with huge attachment areas for large muscles giving its bite
tremendous "crunching" power. It obviously was well
adapted to gnawing on elephant bones
and the sight of
a pack of these behemoths gathering in the shadows around
a campfire would have been enough to give any hunter of the
time either a sleepless night, or a really exciting, albeit
relatively short, portion thereof.
As the Clovis people populated North America and then spread
into South America, virtually all of the large mammals vanished.
They became locally extinct at the leading edge of the human
population. Over 60 species of animals with a body size exceeding
50 kg (110 pounds) were extirpated from these continents.
In fact, by the time the Clovis culture disappeared about
7,500 years ago, the only large mammals left in their area
of the lower 48 United States were two species of deer, bison,
elk, moose, two species of bear, gray wolves, mountain lions
The vanishing of the mammalian
megafauna has been known for a long time, but it has been
in only the last 25 years that its true cause, human
has been known. It was thought at one time that these animals
vanished due to changes in the climate, but it seems clear
that this is not the case. As a matter of fact, virtually
the same mammalian array, without humans added to the mix,
survived unscathed through the previous warm interglacial
period, which occurred about 125,000 years ago. The cause
of this extinction
event appears to have been the skillful hunting of the
first humans on these continents (Hallam and Wignall, 1997).
Similar events occurred in other areas whenever modern humans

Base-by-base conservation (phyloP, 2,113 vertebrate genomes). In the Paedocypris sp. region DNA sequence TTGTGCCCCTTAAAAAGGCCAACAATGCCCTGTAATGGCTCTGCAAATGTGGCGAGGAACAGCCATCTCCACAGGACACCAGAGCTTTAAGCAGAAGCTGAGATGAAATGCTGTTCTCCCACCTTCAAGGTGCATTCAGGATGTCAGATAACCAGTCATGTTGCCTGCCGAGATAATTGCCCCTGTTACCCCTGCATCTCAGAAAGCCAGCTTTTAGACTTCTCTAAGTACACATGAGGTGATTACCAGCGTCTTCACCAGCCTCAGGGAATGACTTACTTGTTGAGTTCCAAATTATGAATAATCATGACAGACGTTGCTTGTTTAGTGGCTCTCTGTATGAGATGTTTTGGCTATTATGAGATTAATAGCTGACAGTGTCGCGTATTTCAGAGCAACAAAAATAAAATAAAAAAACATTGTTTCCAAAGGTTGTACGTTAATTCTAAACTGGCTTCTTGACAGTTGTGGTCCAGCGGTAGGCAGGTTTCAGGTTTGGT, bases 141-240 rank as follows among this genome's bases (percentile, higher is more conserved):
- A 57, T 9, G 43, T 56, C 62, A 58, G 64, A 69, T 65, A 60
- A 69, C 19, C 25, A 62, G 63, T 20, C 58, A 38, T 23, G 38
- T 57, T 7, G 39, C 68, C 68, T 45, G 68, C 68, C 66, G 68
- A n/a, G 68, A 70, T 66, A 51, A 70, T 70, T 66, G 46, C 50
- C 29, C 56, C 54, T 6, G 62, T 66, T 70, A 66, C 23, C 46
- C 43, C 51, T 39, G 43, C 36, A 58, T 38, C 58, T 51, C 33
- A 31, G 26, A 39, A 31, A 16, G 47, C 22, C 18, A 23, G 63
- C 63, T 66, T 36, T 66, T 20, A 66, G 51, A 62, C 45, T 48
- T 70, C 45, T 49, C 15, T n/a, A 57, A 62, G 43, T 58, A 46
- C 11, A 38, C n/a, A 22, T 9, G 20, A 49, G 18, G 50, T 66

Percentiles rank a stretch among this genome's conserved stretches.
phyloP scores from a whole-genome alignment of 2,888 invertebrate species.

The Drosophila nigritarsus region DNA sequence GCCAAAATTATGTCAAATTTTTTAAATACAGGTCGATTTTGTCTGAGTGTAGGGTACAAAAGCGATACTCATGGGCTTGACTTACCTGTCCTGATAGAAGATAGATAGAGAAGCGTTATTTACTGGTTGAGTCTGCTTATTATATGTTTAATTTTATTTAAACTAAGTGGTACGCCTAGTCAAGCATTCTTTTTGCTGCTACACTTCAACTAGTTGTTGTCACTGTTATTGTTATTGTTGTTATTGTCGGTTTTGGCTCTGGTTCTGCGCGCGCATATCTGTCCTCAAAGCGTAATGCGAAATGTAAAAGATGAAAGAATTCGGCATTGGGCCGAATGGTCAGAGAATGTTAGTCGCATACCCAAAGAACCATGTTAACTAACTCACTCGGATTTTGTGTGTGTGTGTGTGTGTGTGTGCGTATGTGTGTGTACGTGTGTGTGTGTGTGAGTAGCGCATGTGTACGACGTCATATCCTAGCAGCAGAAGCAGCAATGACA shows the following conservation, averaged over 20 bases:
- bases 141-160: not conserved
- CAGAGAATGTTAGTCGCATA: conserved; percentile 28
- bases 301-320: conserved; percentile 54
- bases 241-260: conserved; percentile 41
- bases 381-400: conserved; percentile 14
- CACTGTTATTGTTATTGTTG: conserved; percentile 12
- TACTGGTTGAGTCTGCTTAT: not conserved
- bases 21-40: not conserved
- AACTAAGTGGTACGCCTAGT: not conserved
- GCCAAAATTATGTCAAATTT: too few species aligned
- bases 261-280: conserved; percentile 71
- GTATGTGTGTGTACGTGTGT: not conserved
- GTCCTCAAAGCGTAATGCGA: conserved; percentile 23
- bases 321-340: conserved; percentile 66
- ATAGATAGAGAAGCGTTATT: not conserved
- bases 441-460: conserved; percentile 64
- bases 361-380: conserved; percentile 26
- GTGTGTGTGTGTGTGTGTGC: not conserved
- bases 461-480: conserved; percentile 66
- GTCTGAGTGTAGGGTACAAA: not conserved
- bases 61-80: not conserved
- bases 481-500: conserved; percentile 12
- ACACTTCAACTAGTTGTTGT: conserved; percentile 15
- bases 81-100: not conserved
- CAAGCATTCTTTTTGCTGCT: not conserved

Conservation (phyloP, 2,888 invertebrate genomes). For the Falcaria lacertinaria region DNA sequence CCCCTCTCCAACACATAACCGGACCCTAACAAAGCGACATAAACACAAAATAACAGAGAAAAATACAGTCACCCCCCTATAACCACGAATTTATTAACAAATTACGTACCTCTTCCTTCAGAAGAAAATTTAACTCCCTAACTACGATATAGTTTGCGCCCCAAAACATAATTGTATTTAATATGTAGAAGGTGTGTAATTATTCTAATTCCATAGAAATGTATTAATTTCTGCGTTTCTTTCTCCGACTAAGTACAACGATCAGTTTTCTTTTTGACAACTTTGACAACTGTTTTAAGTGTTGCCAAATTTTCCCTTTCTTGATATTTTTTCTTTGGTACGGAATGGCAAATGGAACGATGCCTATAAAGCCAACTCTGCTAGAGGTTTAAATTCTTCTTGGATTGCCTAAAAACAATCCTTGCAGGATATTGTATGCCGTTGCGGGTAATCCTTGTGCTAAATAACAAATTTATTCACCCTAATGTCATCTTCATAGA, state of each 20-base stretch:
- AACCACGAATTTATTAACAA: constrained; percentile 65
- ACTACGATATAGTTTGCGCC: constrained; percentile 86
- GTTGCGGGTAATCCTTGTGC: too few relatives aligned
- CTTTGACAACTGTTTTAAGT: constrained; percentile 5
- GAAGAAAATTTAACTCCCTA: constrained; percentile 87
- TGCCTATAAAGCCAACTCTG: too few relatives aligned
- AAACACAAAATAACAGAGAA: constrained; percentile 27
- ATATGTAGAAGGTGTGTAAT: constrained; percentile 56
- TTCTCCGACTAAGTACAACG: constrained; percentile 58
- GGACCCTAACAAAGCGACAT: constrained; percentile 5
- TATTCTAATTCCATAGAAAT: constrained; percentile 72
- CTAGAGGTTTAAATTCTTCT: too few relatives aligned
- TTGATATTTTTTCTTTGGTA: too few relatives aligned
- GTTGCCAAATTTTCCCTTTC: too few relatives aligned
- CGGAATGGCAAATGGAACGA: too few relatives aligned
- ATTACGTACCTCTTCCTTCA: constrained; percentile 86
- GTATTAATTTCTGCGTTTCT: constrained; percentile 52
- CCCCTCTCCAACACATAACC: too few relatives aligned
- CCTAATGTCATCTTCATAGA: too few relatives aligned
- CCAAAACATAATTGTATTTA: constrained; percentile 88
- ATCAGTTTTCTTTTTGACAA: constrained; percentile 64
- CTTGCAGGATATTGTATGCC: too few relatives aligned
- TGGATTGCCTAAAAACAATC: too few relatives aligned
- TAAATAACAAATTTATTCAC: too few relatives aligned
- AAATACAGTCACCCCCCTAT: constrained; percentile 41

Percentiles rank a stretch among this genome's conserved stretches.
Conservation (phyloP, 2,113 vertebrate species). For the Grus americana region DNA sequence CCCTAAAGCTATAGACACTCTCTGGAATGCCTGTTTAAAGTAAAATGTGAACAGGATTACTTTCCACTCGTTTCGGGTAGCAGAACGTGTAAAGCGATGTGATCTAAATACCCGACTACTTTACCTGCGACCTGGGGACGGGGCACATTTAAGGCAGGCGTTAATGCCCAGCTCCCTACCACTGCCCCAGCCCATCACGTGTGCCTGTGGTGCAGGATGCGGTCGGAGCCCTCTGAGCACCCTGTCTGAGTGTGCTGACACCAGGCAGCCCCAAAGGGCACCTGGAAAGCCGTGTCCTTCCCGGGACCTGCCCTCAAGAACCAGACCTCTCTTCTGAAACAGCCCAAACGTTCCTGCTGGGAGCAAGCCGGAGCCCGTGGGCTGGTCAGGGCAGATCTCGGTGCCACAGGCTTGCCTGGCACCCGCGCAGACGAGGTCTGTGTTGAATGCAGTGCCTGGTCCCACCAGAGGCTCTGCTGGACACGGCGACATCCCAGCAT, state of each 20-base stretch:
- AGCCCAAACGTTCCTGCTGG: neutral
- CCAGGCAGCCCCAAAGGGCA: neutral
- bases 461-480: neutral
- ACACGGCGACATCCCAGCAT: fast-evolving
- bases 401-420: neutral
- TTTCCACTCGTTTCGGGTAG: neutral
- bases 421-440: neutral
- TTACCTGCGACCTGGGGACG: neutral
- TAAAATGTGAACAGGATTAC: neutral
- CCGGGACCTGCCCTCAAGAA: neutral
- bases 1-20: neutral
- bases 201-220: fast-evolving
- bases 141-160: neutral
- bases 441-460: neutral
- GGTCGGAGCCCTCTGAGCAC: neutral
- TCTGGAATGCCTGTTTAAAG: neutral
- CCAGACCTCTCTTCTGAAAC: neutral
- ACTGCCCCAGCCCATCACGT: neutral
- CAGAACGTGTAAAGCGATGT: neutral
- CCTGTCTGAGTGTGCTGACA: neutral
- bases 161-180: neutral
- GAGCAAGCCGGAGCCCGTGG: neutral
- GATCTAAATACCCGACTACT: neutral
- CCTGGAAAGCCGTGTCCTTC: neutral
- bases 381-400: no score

invaded an area not previously occupied by some protohumans,
such as Homo erectus. Presumably the animals in these
ancestral human areas first learned, and then evolved, an
instinctive fear of man, the hunter. As has also occurred
in the Americas, Australia and isolated islands such as Madagascar
and Japan, without any ancient human ancestors, the native
animals never had the chance to learn fear of man-like animals
before modern man's arrival on the scene. After his arrival,
most never had a chance to learn it either; they were exterminated.
After the wave of hunters exterminated the large animals,
the hunters had to either alter their culture or become extinct.
Given that humans are probably the most adaptable animals,
such alterations came rapidly and the culture of the Clovis
people vanished into the ancestral pool of the Native Americans.
By the time European explorers reached North America, most
of the people living there were agrarian, living in more-or-less
fixed villages and practicing some sort of agriculture. Several
crop species had been domesticated in eastern North America,
Mesoamerica and the Andean highlands, and trade in, and information
about, some of these crops had been disseminated widely. However,
the continent as a whole was, in a sense, ecologically "deficient"
As I noted earlier, I live in Montana and "
Montana is perhaps the least damaged of the lower 48 states
(Diamond, 2005). But even here, those habitats that look pristine
have been significantly altered by events that occurred a
very long time ago. Many of the ecological niches found in
terrestrial environments in other parts of the world were
"vacant" in the Western Hemisphere, which likely
allows for the rapid establishment of introduced species that
seems to be a common occurrence. Although the large animals
have been gone for thousands of years, the amount of time
since their demise has been insufficient to allow the evolution